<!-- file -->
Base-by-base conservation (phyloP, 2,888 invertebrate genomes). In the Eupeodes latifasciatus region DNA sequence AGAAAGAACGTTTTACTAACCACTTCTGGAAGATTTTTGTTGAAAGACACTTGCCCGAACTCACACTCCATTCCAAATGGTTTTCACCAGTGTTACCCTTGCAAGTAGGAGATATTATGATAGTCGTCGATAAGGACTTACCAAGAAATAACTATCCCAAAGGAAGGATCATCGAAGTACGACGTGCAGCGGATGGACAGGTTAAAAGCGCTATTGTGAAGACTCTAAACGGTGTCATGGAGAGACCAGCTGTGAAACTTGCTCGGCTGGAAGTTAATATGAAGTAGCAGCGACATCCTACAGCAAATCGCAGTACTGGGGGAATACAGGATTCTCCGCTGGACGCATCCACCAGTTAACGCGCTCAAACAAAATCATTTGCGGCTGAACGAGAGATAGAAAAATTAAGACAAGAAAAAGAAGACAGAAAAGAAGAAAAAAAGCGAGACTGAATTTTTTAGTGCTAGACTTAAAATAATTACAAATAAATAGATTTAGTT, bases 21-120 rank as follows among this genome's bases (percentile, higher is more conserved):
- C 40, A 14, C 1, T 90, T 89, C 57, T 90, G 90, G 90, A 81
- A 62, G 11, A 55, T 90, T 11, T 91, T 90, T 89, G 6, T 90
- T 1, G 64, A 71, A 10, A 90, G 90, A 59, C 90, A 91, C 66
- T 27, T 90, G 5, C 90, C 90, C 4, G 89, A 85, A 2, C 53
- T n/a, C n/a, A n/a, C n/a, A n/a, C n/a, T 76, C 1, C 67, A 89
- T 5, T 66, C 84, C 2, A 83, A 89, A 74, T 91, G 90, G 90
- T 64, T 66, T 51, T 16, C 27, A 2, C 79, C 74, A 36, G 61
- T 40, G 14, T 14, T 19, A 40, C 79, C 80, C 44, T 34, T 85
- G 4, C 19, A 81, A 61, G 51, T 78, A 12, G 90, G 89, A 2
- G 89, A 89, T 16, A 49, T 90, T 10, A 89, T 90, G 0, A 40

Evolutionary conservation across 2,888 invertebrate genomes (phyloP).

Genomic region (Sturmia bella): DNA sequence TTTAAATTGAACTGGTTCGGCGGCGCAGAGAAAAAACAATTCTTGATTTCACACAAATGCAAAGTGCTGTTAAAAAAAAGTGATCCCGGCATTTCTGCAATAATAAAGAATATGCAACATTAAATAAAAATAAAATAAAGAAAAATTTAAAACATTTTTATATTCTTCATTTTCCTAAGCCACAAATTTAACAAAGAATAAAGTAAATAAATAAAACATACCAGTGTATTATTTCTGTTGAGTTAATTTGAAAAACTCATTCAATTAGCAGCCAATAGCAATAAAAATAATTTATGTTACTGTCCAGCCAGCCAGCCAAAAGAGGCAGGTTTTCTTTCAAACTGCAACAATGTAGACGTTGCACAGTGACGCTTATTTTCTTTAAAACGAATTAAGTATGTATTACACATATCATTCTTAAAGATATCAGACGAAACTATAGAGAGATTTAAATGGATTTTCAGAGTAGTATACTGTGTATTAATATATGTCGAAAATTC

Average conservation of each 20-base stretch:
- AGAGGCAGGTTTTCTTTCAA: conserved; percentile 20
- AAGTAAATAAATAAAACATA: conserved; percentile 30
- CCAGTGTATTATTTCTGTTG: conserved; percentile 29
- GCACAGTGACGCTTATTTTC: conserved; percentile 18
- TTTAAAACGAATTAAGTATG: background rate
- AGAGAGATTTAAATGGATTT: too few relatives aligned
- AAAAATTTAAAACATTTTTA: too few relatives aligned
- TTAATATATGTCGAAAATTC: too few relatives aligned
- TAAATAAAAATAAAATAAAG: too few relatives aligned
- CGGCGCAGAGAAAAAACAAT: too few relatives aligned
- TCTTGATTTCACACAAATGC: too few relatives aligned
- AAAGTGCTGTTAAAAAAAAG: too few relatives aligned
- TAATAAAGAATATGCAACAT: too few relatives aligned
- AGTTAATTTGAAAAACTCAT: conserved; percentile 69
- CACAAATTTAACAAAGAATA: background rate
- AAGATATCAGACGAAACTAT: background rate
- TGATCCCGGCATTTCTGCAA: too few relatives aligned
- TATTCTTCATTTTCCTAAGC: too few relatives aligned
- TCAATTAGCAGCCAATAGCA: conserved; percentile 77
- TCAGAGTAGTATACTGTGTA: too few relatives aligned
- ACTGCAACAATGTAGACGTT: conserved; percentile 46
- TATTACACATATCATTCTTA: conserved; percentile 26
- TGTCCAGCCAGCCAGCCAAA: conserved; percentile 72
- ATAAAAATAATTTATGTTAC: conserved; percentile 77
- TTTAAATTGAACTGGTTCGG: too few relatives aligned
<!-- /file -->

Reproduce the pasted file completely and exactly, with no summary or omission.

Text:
Base-by-base conservation (phyloP, 2,888 invertebrate genomes). In the Eupeodes latifasciatus region DNA sequence AGAAAGAACGTTTTACTAACCACTTCTGGAAGATTTTTGTTGAAAGACACTTGCCCGAACTCACACTCCATTCCAAATGGTTTTCACCAGTGTTACCCTTGCAAGTAGGAGATATTATGATAGTCGTCGATAAGGACTTACCAAGAAATAACTATCCCAAAGGAAGGATCATCGAAGTACGACGTGCAGCGGATGGACAGGTTAAAAGCGCTATTGTGAAGACTCTAAACGGTGTCATGGAGAGACCAGCTGTGAAACTTGCTCGGCTGGAAGTTAATATGAAGTAGCAGCGACATCCTACAGCAAATCGCAGTACTGGGGGAATACAGGATTCTCCGCTGGACGCATCCACCAGTTAACGCGCTCAAACAAAATCATTTGCGGCTGAACGAGAGATAGAAAAATTAAGACAAGAAAAAGAAGACAGAAAAGAAGAAAAAAAGCGAGACTGAATTTTTTAGTGCTAGACTTAAAATAATTACAAATAAATAGATTTAGTT, bases 21-120 rank as follows among this genome's bases (percentile, higher is more conserved):
- C 40, A 14, C 1, T 90, T 89, C 57, T 90, G 90, G 90, A 81
- A 62, G 11, A 55, T 90, T 11, T 91, T 90, T 89, G 6, T 90
- T 1, G 64, A 71, A 10, A 90, G 90, A 59, C 90, A 91, C 66
- T 27, T 90, G 5, C 90, C 90, C 4, G 89, A 85, A 2, C 53
- T n/a, C n/a, A n/a, C n/a, A n/a, C n/a, T 76, C 1, C 67, A 89
- T 5, T 66, C 84, C 2, A 83, A 89, A 74, T 91, G 90, G 90
- T 64, T 66, T 51, T 16, C 27, A 2, C 79, C 74, A 36, G 61
- T 40, G 14, T 14, T 19, A 40, C 79, C 80, C 44, T 34, T 85
- G 4, C 19, A 81, A 61, G 51, T 78, A 12, G 90, G 89, A 2
- G 89, A 89, T 16, A 49, T 90, T 10, A 89, T 90, G 0, A 40

Evolutionary conservation across 2,888 invertebrate genomes (phyloP).

Genomic region (Sturmia bella): DNA sequence TTTAAATTGAACTGGTTCGGCGGCGCAGAGAAAAAACAATTCTTGATTTCACACAAATGCAAAGTGCTGTTAAAAAAAAGTGATCCCGGCATTTCTGCAATAATAAAGAATATGCAACATTAAATAAAAATAAAATAAAGAAAAATTTAAAACATTTTTATATTCTTCATTTTCCTAAGCCACAAATTTAACAAAGAATAAAGTAAATAAATAAAACATACCAGTGTATTATTTCTGTTGAGTTAATTTGAAAAACTCATTCAATTAGCAGCCAATAGCAATAAAAATAATTTATGTTACTGTCCAGCCAGCCAGCCAAAAGAGGCAGGTTTTCTTTCAAACTGCAACAATGTAGACGTTGCACAGTGACGCTTATTTTCTTTAAAACGAATTAAGTATGTATTACACATATCATTCTTAAAGATATCAGACGAAACTATAGAGAGATTTAAATGGATTTTCAGAGTAGTATACTGTGTATTAATATATGTCGAAAATTC

Average conservation of each 20-base stretch:
- AGAGGCAGGTTTTCTTTCAA: conserved; percentile 20
- AAGTAAATAAATAAAACATA: conserved; percentile 30
- CCAGTGTATTATTTCTGTTG: conserved; percentile 29
- GCACAGTGACGCTTATTTTC: conserved; percentile 18
- TTTAAAACGAATTAAGTATG: background rate
- AGAGAGATTTAAATGGATTT: too few relatives aligned
- AAAAATTTAAAACATTTTTA: too few relatives aligned
- TTAATATATGTCGAAAATTC: too few relatives aligned
- TAAATAAAAATAAAATAAAG: too few relatives aligned
- CGGCGCAGAGAAAAAACAAT: too few relatives aligned
- TCTTGATTTCACACAAATGC: too few relatives aligned
- AAAGTGCTGTTAAAAAAAAG: too few relatives aligned
- TAATAAAGAATATGCAACAT: too few relatives aligned
- AGTTAATTTGAAAAACTCAT: conserved; percentile 69
- CACAAATTTAACAAAGAATA: background rate
- AAGATATCAGACGAAACTAT: background rate
- TGATCCCGGCATTTCTGCAA: too few relatives aligned
- TATTCTTCATTTTCCTAAGC: too few relatives aligned
- TCAATTAGCAGCCAATAGCA: conserved; percentile 77
- TCAGAGTAGTATACTGTGTA: too few relatives aligned
- ACTGCAACAATGTAGACGTT: conserved; percentile 46
- TATTACACATATCATTCTTA: conserved; percentile 26
- TGTCCAGCCAGCCAGCCAAA: conserved; percentile 72
- ATAAAAATAATTTATGTTAC: conserved; percentile 77
- TTTAAATTGAACTGGTTCGG: too few relatives aligned